To address and rectify this massive degree of prosecutorial misconduct, the ACLU and a group of public defenders filed a petition with the Massachusetts Supreme Judicial Court (“SJC”), asking the SJC to dismiss the convictions of all defendants whose samples were processed by Farak’s lab, and also to issue standing orders designed to prevent similar misconduct in the future, and grant issue monetary sanctions against the AGO. The Cato Institute, along with the NYU Center on the Administration of Criminal Law, has filed an amicus brief in support of this petition.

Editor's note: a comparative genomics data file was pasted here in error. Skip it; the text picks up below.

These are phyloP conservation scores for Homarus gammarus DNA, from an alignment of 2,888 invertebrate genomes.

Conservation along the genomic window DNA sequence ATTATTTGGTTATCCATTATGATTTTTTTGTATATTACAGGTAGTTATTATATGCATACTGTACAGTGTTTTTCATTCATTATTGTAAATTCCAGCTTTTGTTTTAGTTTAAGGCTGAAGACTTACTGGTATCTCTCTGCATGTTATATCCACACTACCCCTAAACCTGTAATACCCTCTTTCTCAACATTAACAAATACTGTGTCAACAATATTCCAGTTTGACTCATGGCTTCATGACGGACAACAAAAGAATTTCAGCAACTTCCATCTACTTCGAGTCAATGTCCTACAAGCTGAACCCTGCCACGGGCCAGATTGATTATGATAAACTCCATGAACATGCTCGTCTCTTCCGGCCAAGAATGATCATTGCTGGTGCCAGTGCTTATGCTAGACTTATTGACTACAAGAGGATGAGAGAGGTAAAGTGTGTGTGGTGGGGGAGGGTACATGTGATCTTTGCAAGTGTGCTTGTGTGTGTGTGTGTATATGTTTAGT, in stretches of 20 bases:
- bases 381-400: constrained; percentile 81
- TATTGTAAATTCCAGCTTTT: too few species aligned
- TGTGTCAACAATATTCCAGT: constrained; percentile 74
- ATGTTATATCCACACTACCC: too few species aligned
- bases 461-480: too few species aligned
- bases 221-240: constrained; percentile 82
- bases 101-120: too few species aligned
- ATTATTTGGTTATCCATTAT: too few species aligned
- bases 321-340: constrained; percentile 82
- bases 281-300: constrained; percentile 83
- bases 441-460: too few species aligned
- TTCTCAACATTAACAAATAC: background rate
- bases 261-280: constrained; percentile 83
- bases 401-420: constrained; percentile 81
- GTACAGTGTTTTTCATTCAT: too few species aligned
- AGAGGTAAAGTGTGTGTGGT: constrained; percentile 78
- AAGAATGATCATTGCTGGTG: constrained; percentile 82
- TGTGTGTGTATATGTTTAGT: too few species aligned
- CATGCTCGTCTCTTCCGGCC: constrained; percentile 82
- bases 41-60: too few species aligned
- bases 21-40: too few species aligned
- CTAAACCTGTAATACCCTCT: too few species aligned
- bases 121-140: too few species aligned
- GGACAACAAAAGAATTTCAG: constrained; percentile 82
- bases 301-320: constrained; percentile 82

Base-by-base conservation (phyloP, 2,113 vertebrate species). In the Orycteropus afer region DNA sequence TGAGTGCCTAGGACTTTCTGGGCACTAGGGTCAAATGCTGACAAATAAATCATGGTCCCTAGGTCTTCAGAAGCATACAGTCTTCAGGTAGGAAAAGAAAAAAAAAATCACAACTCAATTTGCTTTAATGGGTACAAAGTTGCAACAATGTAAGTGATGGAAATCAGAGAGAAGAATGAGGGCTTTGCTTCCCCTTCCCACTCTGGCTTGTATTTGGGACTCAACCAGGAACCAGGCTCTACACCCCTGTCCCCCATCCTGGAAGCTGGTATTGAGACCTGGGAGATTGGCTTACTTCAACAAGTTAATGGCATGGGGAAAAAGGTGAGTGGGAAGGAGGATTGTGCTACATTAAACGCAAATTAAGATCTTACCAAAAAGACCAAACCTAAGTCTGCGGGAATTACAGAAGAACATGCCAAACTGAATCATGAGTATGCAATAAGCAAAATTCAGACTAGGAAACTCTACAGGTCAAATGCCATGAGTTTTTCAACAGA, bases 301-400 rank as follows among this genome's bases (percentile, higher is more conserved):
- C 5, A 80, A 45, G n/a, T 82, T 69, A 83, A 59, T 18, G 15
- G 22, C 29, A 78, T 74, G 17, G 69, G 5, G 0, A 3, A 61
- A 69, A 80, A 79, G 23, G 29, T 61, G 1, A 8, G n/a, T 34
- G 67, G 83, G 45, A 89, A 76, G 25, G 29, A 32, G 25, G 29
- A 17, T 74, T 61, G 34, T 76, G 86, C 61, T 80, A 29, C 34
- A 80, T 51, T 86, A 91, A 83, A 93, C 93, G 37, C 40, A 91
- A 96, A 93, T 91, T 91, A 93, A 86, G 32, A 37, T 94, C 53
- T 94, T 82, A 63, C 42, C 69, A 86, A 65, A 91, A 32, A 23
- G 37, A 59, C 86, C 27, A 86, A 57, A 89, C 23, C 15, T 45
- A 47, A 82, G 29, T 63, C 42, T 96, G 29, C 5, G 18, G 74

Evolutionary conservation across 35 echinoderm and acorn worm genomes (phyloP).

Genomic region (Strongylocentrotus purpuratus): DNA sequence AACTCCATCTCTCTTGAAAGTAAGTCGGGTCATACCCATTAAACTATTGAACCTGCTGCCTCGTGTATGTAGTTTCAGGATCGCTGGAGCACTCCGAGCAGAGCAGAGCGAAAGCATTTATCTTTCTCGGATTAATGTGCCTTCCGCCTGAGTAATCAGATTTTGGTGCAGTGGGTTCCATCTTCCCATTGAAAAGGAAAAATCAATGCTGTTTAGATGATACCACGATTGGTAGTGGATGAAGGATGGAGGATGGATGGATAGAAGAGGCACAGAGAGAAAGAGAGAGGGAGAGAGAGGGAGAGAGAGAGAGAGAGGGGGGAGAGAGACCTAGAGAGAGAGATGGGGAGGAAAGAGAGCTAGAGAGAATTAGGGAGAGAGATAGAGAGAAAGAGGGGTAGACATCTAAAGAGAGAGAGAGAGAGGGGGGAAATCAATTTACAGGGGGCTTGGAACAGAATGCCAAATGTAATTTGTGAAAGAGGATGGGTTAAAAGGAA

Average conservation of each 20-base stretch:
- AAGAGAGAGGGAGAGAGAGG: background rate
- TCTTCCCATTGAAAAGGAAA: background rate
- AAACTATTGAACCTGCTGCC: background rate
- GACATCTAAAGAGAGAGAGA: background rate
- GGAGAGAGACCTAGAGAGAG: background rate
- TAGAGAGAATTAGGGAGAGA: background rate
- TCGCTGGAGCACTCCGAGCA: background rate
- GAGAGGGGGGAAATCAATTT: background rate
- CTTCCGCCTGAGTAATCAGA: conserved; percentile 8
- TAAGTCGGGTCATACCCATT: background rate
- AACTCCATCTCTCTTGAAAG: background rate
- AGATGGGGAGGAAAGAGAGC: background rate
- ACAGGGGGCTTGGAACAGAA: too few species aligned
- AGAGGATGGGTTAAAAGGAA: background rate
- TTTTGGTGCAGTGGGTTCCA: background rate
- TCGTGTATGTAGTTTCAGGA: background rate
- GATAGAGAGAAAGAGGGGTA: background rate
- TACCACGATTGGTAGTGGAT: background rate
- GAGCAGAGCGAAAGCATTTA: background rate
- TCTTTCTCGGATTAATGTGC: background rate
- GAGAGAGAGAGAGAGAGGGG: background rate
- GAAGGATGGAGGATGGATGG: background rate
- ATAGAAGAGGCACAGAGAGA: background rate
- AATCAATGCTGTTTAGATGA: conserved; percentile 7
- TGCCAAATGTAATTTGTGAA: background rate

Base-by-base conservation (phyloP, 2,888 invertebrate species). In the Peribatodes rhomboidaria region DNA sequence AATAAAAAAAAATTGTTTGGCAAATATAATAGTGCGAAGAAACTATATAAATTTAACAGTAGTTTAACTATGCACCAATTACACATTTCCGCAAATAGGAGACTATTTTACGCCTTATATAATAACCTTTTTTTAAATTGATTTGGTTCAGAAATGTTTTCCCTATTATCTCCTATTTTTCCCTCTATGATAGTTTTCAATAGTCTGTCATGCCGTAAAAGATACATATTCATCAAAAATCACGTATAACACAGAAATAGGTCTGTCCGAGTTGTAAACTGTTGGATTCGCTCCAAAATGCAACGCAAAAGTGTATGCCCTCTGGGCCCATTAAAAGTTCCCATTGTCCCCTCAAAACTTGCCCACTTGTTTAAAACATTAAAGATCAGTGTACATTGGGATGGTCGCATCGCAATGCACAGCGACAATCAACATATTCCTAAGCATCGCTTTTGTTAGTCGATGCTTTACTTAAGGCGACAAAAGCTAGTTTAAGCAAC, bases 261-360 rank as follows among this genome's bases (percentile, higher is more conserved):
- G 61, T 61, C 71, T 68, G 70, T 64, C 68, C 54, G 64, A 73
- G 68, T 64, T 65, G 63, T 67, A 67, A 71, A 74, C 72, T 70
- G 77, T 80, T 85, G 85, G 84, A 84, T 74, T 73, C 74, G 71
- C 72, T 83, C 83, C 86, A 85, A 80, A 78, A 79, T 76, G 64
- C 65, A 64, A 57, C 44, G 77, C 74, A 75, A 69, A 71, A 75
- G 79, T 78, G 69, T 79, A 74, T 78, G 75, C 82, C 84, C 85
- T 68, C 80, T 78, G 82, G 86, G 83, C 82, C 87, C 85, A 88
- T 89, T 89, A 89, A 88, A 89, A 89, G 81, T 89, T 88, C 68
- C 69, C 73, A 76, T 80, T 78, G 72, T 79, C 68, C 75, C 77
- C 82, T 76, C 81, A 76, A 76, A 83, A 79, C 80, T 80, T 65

Prosecutorial misconduct — especially the unlawful withholding of exculpatory evidence from the defense — is rampant across the country, yet prosecutors themselves are hardly ever held accountable. Internal discipline does little to nothing, criminal prosecutions are incredibly rare, and thanks to the Supreme Court’s invention of the doctrine of absolute immunity, prosecutors can never be held civilly liable, even for the most egregious, willful misconduct. This is all the more troubling because prosecutors wield enormous power in our criminal justice system, especially given the immense leverage they can bring to bear on defendants to coerce them into accepting pleas. In light of this background, it is crucial for the SJC to issue broad relief — in particular, to issue standing orders that compel pre‐plea compliance with the disclosure obligations of Brady v. Maryland, and that provide for meaningful discipline and sanctions if prosecutors fail to meet these obligations.